[W]e agreed to consider case-by-case arguments that particular cases warranted labor protection. We must now consider whether RLEA has shown sufficient reasons for imposing protective conditions under the facts of the instant transaction.
RLEA argues that conditions should be imposed on the sale because it was tainted, as shown by subsequent actions. We do not agree with RLEA that the fact that Montana and Rarus filed a notice of exemption, under 49 C.F.R. 1152.50, to abandon the Smelter Line shows that BAP's transfer of its entire line was a subterfuge or in any way improper. RLEA's argument that, had the Smelter Line not been transferred to Montana, BAP would have had to continue to prosecute its abandonment application in connection with that line, leaving BAP susceptible to the imposition of the Oregon Short Line conditions, is based on inaccurate assumptions. If BAP had transferred all of its track except the Smelter Line, it would still have been able to rely on the Commission's policy of not imposing labor protection in entire line abandonments. [citations omitted] After BAP transferred its other property and operations, the Smelter Line would then have become the entire line of BAP. RLEA's submissions fail to reflect the fact that BAP has entirely removed itself from the rail carrier industry. The fact that the Smelter Line was abandoned by Montana and Rarus cannot be used to impugn the motives and intent of BAP; otherwise, Montana and Rarus could never seek abandonment of any part of the line without exposing BAP to allegations of subterfuge and wrongful manipulation.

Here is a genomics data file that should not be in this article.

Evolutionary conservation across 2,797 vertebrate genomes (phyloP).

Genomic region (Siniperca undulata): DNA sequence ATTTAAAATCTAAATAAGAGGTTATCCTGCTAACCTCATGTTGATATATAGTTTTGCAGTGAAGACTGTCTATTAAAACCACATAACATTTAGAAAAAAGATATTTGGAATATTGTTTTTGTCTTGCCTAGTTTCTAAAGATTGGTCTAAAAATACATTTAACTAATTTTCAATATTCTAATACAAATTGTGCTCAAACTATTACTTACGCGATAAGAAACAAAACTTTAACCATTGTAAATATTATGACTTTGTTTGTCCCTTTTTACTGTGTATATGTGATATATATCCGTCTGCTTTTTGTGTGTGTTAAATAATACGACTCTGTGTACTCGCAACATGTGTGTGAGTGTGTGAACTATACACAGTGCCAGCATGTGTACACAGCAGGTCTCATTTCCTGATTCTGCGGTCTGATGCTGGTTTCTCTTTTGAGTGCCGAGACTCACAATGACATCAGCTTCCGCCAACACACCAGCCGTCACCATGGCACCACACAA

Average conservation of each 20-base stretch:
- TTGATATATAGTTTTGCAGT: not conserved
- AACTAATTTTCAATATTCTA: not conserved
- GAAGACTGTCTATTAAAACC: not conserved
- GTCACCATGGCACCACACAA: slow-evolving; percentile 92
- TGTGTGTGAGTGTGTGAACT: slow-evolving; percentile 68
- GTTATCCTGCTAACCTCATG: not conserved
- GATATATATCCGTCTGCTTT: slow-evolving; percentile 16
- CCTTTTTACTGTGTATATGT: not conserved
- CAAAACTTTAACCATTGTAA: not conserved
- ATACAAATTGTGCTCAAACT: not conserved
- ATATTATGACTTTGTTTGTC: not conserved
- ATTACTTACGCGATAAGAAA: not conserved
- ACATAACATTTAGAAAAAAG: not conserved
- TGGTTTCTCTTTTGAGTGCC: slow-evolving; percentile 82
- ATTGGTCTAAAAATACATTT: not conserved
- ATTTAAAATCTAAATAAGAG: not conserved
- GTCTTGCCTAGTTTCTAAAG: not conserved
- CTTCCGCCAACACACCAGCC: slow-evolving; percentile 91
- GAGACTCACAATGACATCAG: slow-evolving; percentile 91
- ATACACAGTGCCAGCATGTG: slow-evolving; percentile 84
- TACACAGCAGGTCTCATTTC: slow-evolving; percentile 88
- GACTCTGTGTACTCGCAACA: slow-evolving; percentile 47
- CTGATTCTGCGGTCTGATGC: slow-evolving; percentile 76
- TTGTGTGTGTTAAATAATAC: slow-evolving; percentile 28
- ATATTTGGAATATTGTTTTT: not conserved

We conclude that this appeal contains no new evidence or logical rationale which warrants the reversal of our decision. All of RLEA's remaining arguments, including the argument that labor protective conditions should be imposed 'to prevent manifest injustice', were previously considered in these related proceedings and found to be without merit. RLEA here has shown no good cause for modifying the prior decisions by imposing labor protective conditions.
Consolidated Decision at 7-8.